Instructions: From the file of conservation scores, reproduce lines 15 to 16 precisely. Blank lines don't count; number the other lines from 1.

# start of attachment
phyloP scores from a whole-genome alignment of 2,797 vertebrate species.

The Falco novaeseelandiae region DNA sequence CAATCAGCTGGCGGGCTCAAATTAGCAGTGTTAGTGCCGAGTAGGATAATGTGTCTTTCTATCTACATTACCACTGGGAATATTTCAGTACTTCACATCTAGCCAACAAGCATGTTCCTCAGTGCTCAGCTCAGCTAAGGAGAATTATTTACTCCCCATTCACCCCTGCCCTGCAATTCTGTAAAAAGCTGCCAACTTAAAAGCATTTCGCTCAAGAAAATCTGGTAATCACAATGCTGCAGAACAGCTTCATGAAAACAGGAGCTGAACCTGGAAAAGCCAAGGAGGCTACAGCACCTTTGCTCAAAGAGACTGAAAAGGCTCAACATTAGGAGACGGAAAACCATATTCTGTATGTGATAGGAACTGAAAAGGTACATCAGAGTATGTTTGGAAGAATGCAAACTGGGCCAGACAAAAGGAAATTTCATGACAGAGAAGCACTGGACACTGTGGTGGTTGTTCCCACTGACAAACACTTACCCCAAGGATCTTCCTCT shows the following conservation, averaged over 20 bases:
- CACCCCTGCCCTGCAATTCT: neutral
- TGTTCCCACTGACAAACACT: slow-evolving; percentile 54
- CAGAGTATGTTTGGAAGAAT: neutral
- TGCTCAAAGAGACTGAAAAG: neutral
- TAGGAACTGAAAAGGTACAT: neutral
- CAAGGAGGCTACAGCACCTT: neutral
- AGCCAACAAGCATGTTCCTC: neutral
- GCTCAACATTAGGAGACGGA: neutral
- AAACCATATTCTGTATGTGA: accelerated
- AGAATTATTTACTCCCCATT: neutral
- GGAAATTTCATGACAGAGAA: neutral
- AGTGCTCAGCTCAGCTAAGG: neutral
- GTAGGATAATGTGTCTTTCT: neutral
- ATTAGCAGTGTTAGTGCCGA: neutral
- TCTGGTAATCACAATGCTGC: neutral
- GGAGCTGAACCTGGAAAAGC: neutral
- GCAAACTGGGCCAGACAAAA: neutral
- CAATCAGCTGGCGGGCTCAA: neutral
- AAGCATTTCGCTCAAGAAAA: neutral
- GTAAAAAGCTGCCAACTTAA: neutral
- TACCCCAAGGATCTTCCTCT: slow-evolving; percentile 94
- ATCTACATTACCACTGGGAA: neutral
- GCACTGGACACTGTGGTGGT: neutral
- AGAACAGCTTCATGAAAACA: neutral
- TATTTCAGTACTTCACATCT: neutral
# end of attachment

- GTAGGATAATGTGTCTTTCT: neutral
- ATTAGCAGTGTTAGTGCCGA: neutral